ROMULUS -- State officials are investigating a Detroit Metropolitan Airport contractor for possible safety violations after a company worker was killed by an aircraft-towing vehicle and another flipped a deicer rig while allegedly driving drunk.
Although the probe is in the early stages, Aircraft Service International Group could face fines and even be shut down if investigators find other employees are at risk, said John Brennan, a division director with the Michigan Occupational Safety and Health Administration.
The Orlando, Fla.-based company employs 383 at Detroit Metro and has been a contractor there since the early 1970s, officials said.
"If we see imminent danger, where we feel death or serious injury could take place, we can cease the operation," Brennan said. "But that's a rarely used option."
Fines for safety violations can run from about $1,500 to $7,000, Brennan said.
The investigation, which will take anywhere from a week to months, began after 18-year-old Dorian Powell, a part-time worker for ASIG, was run over Monday by a fellow employee driving a tug used to move planes. Powell, a Wayne State University freshman, had his back to the tug when the driver backed up and accidentally hit him, said Michael Conway, spokesman for the Wayne County Airport Authority.
On Wednesday afternoon, a 20-year-old employee with a half-full beer in his deicer rig and an unopened can in his pocket flipped the vehicle on a remote airstrip, officials said. Conway said the man, who failed a Breathalyzer test, was fired and is expected to be charged with driving under the influence and minor in possession. ASIG owns the deicer rig that flipped over.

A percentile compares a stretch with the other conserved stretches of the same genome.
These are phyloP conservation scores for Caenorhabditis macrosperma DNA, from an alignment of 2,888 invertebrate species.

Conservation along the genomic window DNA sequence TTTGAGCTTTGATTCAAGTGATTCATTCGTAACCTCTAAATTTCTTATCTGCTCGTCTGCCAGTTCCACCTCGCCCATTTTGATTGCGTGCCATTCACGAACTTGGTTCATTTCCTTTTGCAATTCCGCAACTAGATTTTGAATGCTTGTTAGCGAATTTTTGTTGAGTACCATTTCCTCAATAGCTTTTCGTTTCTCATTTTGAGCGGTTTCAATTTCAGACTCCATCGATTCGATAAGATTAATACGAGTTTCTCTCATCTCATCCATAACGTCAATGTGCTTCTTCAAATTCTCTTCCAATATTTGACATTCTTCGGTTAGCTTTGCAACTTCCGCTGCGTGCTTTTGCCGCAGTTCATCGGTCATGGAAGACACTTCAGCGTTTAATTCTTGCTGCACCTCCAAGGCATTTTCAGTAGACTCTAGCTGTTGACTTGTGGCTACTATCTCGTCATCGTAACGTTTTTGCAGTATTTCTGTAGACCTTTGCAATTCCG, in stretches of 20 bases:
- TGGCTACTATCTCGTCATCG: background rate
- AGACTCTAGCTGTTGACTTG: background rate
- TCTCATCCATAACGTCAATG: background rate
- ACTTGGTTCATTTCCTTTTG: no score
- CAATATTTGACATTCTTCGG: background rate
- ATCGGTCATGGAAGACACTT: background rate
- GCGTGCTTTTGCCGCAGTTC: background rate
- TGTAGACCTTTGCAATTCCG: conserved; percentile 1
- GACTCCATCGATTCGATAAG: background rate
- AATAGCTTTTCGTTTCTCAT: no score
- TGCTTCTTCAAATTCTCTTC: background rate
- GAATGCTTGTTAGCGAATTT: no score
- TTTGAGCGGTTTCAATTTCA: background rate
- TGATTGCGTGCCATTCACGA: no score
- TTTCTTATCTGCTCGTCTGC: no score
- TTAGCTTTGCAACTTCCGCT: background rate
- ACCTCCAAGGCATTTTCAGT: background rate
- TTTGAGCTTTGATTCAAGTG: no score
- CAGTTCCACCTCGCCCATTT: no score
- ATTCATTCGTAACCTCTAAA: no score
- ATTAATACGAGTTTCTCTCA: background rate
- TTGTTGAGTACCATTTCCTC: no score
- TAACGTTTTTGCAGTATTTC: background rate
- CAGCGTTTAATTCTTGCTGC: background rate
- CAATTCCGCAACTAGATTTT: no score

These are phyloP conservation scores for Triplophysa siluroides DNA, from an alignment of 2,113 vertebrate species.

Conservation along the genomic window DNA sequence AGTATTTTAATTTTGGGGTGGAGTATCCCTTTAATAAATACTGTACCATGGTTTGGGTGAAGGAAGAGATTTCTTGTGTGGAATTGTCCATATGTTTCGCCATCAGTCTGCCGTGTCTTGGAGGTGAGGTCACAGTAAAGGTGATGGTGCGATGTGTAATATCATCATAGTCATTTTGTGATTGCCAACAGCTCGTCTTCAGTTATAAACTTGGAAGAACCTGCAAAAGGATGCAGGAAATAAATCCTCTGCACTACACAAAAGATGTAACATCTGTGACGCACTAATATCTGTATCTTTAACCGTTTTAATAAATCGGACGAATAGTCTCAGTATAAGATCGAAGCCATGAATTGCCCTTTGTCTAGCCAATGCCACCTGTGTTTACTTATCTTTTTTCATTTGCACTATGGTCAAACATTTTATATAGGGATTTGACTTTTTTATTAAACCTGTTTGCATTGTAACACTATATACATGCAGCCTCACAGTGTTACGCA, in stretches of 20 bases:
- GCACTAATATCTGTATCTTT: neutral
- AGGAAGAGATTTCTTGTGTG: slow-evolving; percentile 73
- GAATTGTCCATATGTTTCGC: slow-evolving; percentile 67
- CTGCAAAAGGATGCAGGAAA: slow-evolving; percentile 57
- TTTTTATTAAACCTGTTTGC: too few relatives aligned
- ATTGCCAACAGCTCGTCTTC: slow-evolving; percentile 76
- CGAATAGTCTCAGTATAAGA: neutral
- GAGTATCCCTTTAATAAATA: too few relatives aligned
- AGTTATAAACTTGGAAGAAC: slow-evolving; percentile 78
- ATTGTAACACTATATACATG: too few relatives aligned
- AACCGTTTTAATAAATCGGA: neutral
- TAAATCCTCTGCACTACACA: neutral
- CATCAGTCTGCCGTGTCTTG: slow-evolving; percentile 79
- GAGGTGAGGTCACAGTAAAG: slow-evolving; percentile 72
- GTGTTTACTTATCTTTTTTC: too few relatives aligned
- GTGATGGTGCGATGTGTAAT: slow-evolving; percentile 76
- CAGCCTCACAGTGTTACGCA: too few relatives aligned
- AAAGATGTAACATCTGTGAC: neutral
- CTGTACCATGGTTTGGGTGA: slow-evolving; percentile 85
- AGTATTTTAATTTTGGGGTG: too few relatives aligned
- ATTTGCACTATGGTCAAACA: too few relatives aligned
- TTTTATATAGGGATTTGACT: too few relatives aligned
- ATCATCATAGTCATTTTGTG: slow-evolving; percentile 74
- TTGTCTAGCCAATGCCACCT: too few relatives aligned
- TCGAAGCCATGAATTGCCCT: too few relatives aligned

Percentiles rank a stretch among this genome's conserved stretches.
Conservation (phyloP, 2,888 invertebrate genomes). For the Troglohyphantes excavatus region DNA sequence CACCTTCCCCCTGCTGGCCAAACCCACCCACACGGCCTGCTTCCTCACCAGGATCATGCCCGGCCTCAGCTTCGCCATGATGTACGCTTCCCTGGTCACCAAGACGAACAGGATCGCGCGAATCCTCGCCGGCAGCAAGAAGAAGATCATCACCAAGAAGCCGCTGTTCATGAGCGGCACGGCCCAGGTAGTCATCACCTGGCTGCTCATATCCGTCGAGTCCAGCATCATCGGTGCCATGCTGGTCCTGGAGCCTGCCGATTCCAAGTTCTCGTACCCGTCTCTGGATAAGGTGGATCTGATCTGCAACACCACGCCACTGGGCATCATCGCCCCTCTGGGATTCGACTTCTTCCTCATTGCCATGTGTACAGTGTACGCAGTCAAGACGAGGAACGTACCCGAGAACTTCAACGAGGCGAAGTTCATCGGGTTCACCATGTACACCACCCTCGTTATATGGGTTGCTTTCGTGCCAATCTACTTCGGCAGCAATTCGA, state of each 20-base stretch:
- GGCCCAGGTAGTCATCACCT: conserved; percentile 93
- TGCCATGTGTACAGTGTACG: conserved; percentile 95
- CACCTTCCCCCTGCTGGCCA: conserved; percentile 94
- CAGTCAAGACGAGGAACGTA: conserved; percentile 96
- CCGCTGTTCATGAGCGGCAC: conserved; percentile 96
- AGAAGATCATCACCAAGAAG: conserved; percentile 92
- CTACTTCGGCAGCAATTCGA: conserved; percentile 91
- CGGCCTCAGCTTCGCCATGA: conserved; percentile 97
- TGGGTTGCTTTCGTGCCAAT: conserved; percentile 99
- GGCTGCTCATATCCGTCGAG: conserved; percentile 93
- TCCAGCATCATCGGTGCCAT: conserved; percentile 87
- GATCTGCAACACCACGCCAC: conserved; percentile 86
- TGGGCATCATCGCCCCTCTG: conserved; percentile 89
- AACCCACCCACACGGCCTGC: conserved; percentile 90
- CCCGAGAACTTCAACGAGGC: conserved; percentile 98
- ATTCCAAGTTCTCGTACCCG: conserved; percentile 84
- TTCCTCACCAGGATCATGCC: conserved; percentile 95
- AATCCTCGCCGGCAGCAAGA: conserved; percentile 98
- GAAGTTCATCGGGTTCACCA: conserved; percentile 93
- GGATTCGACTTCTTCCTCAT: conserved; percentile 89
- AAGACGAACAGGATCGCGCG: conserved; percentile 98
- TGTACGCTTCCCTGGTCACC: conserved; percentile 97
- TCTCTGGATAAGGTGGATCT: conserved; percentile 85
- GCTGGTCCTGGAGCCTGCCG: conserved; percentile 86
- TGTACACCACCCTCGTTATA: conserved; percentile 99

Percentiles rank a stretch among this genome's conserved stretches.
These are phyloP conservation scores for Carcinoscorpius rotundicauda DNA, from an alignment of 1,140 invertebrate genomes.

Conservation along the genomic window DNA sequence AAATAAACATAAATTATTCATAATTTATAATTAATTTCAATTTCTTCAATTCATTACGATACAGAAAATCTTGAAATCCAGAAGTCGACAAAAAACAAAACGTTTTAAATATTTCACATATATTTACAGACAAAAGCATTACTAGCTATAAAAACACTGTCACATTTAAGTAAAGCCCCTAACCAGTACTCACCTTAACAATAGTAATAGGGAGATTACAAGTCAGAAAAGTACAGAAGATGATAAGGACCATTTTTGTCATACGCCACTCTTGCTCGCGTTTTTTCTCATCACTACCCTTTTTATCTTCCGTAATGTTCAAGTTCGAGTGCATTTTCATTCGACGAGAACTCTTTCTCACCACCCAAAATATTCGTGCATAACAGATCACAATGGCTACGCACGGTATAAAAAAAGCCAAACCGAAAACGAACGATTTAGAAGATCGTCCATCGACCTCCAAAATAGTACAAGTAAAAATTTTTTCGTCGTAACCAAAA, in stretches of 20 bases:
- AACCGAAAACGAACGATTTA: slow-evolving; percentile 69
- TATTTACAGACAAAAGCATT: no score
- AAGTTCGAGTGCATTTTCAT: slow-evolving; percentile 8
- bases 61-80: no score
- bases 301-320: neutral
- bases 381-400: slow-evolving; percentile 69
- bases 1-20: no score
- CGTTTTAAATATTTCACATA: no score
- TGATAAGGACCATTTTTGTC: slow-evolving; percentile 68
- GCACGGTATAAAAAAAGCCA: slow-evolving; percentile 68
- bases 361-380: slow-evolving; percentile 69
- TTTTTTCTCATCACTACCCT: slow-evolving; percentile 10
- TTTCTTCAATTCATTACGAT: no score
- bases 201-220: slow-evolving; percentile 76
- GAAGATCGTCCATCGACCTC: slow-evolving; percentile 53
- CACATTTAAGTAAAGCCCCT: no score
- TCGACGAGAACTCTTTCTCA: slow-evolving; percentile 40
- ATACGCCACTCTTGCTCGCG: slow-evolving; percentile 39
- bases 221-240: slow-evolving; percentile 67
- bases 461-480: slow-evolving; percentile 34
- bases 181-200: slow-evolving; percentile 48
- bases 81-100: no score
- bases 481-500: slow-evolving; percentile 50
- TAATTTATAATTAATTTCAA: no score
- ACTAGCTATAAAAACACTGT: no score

Airport police continued investigating both incidents Thursday.
Dan Sellas, a vice president for ASIG, said such incidents are rare for ASIG.
"We have a very good safety record," he said.
MIOSHA had never investigated the company for a safety violation before this week, Brennan said.
Although ASIG contracts with the airport, it works for 14 airlines at Detroit Metro, with duties including refueling and deicing planes and loading luggage. The company pays the airport authority monthly rent and concession fees that amounted to $2.4 million last fiscal year, airport officials said.
Employees must complete 79 to 150 hours of training, depending on job classification, before they can work independently, Sellas said. They also take a yearly test for the airport authority that covers airfield familiarization and safety.
In addition, in order to work in the airfield employees must have a security badge that requires a 10-year background check.
Powell had worked at the airport for about six months. The fired employee had worked there about seven months, said Sellas, who wouldn't release his name.
Powell's mother, Veronica Powell, said her son never complained of unsafe working conditions or problems on the job.
She said airport police would not say how he died or even if it was an accident, just that he had died and they were sorry.
Powell graduated from Henry Ford Academy with a B-plus average and was attending classes full time at Wayne State, she said. The airport job was helping pay the bills.
"He was a good Christian kid and he was popular," she said, adding that he liked basketball and writing positive rap tunes.
"His friends are literally in love with him. They're wearing T-shirts with his picture on it in memory of him."
The evacuation at about 3:45 p.m. EDT was prompted after an employee who had been fired ran off while being escorted out of the airport.
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